It might take some time for permanent dentures to be made. In the meantime, a patient may wear temporary dentures. 

Fitting

After the dentures are completed, the patient can come in for a fitting. During the process, the dentist will ensure that everything fits perfectly. If not, the dentures will need to be sent back to get remade. 

If the dentures fit well, then the dentist will discuss the proper oral care routine to ensure their longevity. They might also schedule a follow-up appointment. 

Adjustment 

During the first few weeks, there might be some minor discomfort. However, this should subside shortly after the adjustment period. 

The adjustment period should last around two weeks. During this time, it’s important to avoid eating hard or chewy foods. It’s also essential to practice proper oral hygiene and to sanitize the dentures at night when not using them. 

Common Questions About Dentures

What Do New Dentures Feel Like?

New dentures may feel slightly odd for the first few weeks. However, shortly after, the cheek muscles will learn to keep them in place, increasing how comfortable they feel. 

In the first few weeks, it’s not uncommon for minor irritation to occur. While it’s not pleasant, it’s not anything to worry about. 

Will Dentures Make Me Look Different?

Because dentures are made to closely resemble your teeth, there shouldn’t be any major changes to your appearance. If any changes do happen, they may be positive, in the form of a more beautiful smile. 

Will Dentures Change How I Speak?

Dentures shouldn’t significantly change speech. However, some patients may find it difficult to pronounce certain words. A solution is to practice saying difficult words out loud until it feels natural again. 

For some patients, dentures may “click” when they speak. It’s normal for dentures to occasionally slip when you’re laughing or coughing. However, if this happens too often, you should see your dentist for an appointment. They can examine the dentures for any flaws and any changes if necessary. 

Are Dentures Worn 24/7?

Your dentist will instruct you about how long you should wear dentures.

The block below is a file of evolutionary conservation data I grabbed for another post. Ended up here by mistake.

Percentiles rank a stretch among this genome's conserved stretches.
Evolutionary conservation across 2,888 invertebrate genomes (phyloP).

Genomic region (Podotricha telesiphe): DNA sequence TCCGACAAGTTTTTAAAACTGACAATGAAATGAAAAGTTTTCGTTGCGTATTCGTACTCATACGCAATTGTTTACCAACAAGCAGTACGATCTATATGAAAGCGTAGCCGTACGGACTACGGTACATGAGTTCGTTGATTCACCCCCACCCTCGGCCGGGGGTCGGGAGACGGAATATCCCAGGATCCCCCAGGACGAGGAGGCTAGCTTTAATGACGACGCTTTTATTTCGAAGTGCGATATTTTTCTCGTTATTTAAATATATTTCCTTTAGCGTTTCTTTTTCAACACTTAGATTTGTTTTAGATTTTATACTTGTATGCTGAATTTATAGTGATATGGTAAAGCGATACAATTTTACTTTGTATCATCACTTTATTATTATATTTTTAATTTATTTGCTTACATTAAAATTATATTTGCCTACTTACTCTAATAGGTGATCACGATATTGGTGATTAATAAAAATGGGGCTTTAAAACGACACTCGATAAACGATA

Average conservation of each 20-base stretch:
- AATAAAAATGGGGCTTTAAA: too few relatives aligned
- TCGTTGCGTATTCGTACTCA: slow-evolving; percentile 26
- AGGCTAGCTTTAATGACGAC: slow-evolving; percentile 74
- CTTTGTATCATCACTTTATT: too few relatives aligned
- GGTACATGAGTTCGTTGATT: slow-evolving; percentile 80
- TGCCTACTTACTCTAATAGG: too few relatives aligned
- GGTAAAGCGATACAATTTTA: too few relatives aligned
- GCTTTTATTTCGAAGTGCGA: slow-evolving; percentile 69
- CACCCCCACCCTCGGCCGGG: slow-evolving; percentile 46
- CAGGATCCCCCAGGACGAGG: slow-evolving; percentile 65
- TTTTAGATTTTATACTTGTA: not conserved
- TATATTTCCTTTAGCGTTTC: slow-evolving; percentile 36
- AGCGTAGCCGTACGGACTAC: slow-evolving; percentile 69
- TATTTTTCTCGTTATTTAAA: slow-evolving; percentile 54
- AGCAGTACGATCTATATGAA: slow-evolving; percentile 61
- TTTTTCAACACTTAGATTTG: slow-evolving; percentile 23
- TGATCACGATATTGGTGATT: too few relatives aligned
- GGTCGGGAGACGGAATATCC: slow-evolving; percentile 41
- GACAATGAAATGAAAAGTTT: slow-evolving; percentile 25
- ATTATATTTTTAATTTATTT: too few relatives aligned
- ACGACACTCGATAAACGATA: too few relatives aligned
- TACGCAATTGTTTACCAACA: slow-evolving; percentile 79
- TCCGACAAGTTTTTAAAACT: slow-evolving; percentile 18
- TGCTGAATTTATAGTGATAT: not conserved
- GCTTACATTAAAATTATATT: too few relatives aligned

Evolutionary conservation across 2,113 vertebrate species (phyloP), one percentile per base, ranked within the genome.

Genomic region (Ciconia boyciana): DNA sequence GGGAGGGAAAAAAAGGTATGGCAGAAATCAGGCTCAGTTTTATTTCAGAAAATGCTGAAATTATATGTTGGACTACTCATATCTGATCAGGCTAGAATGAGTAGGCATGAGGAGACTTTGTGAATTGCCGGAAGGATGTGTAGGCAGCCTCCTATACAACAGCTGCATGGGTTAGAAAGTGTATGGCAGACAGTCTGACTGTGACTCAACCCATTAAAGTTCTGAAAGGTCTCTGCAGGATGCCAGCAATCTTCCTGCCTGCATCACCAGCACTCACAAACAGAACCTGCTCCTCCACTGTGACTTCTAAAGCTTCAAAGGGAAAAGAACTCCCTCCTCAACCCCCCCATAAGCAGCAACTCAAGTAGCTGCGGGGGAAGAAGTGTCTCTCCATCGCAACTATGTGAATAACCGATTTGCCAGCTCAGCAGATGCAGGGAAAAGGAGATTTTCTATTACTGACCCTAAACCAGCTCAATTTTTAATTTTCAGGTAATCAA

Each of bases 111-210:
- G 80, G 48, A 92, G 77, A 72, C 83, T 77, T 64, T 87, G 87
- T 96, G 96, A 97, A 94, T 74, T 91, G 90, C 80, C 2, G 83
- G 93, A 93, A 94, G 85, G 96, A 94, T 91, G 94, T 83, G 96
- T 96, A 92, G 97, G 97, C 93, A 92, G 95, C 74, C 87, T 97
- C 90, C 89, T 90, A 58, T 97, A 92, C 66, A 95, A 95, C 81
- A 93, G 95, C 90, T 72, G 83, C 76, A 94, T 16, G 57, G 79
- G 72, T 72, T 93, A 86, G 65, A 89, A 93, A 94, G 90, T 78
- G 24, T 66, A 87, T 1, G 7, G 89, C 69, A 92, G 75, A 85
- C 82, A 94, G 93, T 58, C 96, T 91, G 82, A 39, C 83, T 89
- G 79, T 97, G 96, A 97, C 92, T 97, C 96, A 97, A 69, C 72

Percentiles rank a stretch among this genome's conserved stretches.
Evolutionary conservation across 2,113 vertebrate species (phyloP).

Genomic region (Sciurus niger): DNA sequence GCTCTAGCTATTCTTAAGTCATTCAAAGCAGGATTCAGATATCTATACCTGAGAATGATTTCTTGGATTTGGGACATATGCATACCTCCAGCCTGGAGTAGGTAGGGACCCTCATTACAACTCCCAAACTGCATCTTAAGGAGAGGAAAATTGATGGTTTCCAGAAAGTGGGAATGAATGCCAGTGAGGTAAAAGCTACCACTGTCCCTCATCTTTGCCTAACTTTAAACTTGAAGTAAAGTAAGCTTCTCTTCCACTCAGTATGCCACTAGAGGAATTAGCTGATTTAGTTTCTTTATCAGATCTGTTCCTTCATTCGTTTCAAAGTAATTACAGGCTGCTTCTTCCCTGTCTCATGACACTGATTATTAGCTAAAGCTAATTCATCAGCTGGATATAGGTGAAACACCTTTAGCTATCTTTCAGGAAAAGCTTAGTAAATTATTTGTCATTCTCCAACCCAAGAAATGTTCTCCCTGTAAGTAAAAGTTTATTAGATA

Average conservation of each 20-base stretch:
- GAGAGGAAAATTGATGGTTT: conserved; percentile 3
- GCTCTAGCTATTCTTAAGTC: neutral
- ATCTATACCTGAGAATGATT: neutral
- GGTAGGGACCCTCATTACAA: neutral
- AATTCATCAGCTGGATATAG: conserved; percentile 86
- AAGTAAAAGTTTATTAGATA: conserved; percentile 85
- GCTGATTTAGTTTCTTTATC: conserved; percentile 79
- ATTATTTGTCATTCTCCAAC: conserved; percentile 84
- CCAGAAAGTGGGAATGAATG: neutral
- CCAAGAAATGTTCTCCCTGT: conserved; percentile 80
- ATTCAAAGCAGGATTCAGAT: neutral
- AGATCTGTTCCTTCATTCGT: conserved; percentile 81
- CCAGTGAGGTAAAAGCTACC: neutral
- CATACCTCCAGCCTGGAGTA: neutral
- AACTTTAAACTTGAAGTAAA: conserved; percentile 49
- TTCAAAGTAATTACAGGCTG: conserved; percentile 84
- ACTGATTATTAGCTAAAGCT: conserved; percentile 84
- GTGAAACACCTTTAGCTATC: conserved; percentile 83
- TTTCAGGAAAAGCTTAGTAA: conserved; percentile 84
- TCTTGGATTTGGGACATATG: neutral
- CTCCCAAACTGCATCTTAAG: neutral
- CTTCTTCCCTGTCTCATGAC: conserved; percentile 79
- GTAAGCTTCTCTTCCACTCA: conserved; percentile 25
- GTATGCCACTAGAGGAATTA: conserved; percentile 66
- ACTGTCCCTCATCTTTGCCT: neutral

Typically, during the first few days after getting dentures, dentists ask their patients to wear them all the time — even during sleep. This can allow them to identify any problem areas and make any necessary adjustments.

If the dentures fit as they should, then your dentist will likely instruct you to wear them daily and remove them before bed. This will allow the gum tissues to rest and repair. In addition, removing dentures can restore normal salivary flow, which is essential for cleansing the mouth. 

How Should I Clean Dentures?

It’s important to brush and rinse dentures every day. However, toothpaste should never be used because it’s abrasive and can make microscopic scratches where bacteria can build up. 

To clean your dentures, use a soft-bristled toothbrush (a hard bristle is too harsh). Gently brush all surfaces of the denture. Be sure not to drop the dentures or bend the attachments.

For optimal hygiene, try rinsing your dentures after every meal. 

Getting Dentures With Flossy

If you have missing teeth, you can consider dental implants or dental bridges as a replacement. However, if you have many missing teeth, you may not be a candidate for these procedures and might require dentures instead.

When it comes to your options for dentures, you may need either partial or complete dentures – depending on how many teeth are missing. 

A skilled dentist can help you decide which dentures are right for you and create custom-made dentures that restore the function and appearance of your natural teeth. 

Flossy can connect you with a skilled dentist in your area — at a fraction of the cost of other providers. Use our convenient mobile app to schedule your appointment today.

Sources:

Wound Healing Problems in the Mouth | PMC 

Tooth resorption part I - pathogenesis and case series of internal resorption | PMC 

The functions of saliva | SpringerLink 

Denture Care: Fake Teeth, Dental Implants, Denture Cleaning | Cleveland Clinic